With wars raging in Iraq and Afghanistan, and military budgets growing year over year, Defense Secretary Donald H. Rumsfeld paid little attention to the program. His successor, Robert M. Gates, took the same approach during his first few years on the job. In 2007, the Defense Department permitted Lockheed to begin producing the fighter — before the first flight tests had even begun. Frank Kendall, who is now the Pentagon’s chief weapons buyer, has called that decision “acquisition malpractice.”
Early tests uncovered flaws unnoticed by the computer simulations. Key engineering tasks, including the vertical takeoff and landing system, were taking much longer to complete. All the while, costs were rising at supersonic speeds.
In 2009, Gates grasped the dysfunction. The following year, he withheld $614 million in fees from Lockheed, fired the two-star Marine general in charge of the program and brought in a Navy vice admiral, David Venlet, to clean house. In 2011, Gates placed the Marine plane on probation, warning that it would be killed if problems with its propulsion system were not fixed quickly.
Bogdan, who served as Venlet’s deputy until December, when he took charge of the development effort, was astounded by what he found when he delved into the program.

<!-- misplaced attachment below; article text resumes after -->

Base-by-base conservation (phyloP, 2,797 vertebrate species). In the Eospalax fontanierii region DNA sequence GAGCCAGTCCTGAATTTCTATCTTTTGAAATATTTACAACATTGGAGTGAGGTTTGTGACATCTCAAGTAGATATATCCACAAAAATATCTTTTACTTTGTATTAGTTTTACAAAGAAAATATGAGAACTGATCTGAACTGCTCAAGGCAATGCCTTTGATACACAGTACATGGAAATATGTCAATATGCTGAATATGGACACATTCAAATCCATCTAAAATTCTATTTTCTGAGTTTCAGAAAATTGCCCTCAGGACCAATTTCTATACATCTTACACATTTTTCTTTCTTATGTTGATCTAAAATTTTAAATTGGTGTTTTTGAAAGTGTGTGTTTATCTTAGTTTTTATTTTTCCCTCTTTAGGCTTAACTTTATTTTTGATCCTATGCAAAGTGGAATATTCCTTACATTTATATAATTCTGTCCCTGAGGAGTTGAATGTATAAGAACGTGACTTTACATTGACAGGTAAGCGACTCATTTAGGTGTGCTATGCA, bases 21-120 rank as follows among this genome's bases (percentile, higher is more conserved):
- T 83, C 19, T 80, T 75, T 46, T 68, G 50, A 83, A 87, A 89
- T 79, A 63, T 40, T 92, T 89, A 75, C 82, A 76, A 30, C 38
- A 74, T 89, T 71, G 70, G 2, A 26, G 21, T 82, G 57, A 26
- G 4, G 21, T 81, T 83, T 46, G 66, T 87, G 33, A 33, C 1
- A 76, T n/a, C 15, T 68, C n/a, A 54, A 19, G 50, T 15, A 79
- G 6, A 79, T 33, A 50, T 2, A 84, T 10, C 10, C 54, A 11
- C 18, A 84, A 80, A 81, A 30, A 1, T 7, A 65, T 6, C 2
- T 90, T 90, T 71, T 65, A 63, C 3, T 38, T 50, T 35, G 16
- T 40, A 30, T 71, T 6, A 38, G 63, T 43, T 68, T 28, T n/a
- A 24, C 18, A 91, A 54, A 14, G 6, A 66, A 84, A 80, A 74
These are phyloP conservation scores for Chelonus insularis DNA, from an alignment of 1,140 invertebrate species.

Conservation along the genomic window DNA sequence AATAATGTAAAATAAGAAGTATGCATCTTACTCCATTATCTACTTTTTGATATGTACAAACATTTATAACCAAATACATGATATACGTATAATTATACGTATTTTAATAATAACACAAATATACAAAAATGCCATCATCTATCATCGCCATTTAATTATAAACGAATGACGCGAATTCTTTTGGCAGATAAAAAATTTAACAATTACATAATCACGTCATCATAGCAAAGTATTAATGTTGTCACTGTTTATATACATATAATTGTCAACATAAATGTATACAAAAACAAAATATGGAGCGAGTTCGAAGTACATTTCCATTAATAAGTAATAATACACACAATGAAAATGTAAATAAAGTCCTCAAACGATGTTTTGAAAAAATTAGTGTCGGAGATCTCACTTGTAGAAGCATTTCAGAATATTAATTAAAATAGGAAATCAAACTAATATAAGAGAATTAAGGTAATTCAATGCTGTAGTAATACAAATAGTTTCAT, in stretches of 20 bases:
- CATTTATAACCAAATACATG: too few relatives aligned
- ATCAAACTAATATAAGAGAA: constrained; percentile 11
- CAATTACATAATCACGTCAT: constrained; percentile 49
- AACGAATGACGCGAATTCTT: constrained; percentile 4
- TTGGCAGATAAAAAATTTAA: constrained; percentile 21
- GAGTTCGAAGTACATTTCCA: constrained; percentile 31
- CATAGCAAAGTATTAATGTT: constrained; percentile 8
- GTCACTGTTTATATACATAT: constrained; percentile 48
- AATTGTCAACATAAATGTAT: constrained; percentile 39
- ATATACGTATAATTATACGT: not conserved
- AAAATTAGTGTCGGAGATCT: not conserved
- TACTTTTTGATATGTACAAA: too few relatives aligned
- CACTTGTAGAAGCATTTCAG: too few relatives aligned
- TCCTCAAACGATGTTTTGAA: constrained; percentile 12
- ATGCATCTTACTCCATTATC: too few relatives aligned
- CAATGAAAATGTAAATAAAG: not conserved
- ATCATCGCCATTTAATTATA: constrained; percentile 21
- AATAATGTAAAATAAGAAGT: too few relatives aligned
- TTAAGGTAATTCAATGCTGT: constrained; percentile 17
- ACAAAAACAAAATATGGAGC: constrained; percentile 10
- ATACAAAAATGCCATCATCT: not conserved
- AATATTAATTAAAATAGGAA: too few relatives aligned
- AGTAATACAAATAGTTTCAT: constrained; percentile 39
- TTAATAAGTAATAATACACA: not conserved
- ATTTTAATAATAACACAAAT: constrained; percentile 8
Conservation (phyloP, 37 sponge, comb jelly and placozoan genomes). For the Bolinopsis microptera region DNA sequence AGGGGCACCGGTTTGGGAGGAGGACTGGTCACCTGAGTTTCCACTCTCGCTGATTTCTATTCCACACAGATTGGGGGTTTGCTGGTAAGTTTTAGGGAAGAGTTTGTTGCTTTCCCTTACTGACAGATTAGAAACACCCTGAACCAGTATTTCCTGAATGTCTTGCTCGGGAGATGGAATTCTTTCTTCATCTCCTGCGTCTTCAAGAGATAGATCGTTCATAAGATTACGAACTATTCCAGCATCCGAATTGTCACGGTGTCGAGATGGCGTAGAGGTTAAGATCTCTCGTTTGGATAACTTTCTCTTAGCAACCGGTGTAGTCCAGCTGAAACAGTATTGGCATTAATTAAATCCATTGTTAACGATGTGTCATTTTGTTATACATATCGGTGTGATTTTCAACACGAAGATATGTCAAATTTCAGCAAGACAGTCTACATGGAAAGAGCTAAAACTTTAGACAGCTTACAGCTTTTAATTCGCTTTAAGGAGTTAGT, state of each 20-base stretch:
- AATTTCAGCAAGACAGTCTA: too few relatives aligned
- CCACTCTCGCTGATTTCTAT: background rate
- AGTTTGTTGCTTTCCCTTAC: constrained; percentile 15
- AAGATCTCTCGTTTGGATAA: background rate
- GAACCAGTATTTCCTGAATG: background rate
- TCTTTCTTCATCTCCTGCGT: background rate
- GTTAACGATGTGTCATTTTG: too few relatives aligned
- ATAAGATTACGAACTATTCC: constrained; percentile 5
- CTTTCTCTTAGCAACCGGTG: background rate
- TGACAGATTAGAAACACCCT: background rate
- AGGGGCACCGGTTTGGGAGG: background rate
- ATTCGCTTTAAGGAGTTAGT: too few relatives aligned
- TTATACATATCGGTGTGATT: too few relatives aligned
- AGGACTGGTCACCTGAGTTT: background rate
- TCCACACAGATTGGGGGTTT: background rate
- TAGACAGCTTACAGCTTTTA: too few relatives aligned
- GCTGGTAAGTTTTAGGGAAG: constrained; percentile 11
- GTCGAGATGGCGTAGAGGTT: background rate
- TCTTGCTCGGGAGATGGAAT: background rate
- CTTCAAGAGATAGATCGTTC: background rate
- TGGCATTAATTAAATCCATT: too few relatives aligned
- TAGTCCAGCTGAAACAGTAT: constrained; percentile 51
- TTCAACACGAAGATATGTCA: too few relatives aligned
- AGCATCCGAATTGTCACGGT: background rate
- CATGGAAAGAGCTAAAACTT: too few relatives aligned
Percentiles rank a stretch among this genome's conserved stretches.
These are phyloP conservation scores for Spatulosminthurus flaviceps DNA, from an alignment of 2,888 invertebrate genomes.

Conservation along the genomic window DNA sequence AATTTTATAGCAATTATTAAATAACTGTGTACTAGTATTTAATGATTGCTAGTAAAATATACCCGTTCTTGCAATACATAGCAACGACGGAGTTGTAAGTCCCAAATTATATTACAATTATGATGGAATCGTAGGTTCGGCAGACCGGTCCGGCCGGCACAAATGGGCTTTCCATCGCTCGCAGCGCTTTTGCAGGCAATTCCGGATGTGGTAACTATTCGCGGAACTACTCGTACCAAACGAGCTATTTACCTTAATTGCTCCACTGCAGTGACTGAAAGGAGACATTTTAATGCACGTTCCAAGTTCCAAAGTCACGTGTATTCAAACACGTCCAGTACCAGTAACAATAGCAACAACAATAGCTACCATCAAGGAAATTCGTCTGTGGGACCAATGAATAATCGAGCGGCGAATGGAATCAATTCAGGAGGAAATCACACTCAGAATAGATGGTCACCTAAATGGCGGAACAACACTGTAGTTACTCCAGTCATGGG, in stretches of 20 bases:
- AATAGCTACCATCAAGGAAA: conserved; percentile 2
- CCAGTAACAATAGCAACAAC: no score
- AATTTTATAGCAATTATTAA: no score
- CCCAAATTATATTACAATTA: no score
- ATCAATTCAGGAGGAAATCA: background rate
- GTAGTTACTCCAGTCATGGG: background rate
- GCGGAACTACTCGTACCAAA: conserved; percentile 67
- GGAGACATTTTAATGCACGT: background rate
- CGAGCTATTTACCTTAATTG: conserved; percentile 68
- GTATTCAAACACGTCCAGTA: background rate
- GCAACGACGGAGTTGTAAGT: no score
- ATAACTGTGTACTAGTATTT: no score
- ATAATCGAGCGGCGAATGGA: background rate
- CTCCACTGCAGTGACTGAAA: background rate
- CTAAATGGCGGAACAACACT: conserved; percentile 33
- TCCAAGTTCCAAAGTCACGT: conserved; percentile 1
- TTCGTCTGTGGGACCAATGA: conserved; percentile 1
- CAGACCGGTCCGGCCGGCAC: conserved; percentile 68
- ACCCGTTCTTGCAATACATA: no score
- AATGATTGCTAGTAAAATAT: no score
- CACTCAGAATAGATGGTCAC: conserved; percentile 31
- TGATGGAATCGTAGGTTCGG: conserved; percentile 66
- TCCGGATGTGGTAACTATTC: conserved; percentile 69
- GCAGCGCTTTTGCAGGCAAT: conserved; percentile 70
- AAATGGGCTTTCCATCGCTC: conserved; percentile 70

“It was an unimaginable mess,” he said.
An imposing former test pilot who wears an olive flight suit to his office in Crystal City, Bogdan spent his first two years on the job analyzing virtually every aspect of how the plane is designed and built. He and Venlet adjusted schedules and assumptions, and they implemented changes that brought the Marine version off probation. New goals call for aggressive testing and modifications over the next five years, and the start of full-rate production by 2018.
Bogdan thinks the program cannot afford another do-over. “There is no more money and there is no more time,” he said.
To stay on track, he has adopted a get-tough approach with Lockheed and Pratt & Whitney, the contractor building the plane’s engine. Instead of allowing Lockheed to manage the development of millions of lines of software code for the plane — one of the most vexing technical challenges — his office, which has now grown to 2,000 people, is taking charge. “We have forced discipline on them,” he said of Lockheed.